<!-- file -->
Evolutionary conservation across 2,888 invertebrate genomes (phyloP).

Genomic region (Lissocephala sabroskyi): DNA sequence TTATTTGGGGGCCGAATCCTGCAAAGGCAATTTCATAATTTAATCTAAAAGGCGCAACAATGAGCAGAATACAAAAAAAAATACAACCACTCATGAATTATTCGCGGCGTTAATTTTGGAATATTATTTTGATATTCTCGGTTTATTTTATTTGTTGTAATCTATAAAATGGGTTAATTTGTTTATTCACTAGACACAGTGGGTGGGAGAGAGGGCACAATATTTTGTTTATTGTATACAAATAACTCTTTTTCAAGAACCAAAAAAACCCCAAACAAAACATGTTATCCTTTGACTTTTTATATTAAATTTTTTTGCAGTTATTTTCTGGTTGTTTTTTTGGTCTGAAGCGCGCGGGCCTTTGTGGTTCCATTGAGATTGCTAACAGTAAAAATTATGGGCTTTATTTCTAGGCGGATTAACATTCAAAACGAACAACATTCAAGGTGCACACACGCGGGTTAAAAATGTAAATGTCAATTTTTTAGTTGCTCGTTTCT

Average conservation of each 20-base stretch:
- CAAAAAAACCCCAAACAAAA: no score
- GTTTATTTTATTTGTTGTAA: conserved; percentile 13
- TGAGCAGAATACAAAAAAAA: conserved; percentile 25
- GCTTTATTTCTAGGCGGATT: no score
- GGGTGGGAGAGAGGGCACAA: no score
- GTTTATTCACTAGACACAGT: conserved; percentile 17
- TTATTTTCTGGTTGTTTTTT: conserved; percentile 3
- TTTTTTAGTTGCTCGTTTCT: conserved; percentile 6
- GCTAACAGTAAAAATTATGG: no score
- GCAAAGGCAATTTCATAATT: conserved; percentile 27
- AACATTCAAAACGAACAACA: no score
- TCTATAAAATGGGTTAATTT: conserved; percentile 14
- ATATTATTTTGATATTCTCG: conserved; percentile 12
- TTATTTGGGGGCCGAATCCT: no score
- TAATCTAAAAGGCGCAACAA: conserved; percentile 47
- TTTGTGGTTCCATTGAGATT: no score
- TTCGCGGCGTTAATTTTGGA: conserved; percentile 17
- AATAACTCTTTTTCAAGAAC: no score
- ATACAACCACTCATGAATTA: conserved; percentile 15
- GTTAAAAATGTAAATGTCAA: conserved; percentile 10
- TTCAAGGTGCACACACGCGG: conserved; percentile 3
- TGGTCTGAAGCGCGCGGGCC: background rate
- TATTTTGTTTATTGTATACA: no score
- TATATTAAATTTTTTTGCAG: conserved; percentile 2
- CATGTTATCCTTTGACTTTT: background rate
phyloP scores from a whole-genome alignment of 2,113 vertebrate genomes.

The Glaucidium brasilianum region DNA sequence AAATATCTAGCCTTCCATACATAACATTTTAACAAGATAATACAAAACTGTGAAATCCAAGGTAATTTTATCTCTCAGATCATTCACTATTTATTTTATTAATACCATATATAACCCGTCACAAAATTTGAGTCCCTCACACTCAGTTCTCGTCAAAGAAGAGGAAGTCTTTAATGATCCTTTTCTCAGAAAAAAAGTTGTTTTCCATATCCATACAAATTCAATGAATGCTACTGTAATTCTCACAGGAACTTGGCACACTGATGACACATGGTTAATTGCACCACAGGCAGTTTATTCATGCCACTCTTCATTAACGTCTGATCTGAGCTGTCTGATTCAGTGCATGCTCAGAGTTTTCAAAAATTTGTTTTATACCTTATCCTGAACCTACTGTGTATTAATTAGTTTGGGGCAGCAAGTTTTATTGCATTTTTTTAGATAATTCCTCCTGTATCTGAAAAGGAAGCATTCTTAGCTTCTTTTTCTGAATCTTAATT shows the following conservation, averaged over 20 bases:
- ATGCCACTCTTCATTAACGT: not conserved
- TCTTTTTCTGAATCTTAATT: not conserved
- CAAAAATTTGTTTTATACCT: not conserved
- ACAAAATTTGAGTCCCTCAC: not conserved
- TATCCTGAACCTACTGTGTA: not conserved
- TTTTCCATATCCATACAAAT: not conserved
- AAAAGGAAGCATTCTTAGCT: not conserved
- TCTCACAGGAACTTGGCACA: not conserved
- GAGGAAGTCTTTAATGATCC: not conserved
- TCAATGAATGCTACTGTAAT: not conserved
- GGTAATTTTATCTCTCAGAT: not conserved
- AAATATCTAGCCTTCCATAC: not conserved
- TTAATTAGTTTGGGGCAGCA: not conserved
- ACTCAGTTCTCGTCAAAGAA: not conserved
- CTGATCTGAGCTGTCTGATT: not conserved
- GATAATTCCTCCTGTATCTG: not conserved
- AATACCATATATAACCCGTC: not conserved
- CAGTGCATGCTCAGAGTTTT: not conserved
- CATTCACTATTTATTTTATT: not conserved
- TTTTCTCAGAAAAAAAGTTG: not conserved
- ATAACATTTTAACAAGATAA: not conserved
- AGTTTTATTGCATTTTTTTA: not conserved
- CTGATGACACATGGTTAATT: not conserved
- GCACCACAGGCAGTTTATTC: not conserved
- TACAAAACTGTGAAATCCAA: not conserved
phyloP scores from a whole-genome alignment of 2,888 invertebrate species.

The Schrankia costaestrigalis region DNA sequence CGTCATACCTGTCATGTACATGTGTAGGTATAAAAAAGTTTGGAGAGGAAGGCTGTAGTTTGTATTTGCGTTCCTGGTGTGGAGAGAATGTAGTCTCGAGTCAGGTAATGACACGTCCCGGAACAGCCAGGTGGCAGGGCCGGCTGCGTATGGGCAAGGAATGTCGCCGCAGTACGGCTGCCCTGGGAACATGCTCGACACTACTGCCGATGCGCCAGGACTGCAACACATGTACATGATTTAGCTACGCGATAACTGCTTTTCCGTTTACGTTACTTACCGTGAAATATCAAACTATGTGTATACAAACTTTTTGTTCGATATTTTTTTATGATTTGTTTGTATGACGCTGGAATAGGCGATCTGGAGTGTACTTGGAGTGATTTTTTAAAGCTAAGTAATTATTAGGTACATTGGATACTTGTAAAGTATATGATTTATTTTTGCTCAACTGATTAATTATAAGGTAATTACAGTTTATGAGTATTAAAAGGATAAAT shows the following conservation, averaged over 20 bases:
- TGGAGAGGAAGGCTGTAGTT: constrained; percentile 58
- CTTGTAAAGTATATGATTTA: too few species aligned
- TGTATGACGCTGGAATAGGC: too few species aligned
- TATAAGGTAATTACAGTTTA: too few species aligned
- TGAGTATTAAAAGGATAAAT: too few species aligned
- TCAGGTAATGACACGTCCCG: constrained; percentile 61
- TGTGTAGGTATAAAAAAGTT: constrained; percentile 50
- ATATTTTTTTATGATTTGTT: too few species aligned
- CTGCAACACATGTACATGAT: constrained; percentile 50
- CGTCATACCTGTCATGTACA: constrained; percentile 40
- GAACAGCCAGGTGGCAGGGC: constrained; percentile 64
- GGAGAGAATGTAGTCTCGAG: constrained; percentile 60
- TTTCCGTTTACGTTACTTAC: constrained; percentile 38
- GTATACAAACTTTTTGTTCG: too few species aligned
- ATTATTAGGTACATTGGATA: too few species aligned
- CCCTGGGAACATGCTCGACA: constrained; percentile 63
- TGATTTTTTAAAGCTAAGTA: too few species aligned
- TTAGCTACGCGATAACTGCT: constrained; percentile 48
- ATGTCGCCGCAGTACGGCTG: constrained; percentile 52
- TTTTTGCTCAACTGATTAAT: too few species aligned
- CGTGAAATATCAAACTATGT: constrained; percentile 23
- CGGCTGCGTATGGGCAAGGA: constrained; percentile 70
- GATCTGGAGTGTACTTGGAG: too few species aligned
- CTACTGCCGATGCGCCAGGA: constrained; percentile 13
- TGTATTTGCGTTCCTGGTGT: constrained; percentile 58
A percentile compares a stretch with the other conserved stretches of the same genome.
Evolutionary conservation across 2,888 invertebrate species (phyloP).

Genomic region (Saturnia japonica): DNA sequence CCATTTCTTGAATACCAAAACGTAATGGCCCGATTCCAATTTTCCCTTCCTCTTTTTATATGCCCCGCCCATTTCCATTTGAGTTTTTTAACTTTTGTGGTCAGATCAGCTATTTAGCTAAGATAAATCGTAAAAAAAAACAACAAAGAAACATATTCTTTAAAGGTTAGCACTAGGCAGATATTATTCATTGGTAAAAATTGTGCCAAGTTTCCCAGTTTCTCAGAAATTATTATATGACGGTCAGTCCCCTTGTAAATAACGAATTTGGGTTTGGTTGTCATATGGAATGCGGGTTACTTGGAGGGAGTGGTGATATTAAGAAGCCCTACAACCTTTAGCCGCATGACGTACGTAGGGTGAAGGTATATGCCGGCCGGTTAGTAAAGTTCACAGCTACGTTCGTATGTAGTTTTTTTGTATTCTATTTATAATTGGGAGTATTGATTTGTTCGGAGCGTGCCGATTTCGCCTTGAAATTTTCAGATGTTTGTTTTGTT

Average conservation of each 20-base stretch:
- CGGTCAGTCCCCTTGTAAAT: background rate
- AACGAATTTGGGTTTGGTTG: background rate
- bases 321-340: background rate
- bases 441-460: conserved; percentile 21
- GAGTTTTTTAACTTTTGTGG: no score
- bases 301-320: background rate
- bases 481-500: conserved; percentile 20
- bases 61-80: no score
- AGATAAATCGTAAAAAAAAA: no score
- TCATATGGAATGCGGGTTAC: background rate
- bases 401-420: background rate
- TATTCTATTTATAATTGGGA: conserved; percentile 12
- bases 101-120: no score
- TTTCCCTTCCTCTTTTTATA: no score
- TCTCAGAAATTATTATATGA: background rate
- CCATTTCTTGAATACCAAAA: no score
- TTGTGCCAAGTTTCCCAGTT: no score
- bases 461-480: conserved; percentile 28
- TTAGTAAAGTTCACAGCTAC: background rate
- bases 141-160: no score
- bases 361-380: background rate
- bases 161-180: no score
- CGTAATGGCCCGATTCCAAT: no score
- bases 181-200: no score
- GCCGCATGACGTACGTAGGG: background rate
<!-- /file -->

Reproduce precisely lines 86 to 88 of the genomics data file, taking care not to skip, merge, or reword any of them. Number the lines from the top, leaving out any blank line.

Average conservation of each 20-base stretch:
- CGGTCAGTCCCCTTGTAAAT: background rate
- AACGAATTTGGGTTTGGTTG: background rate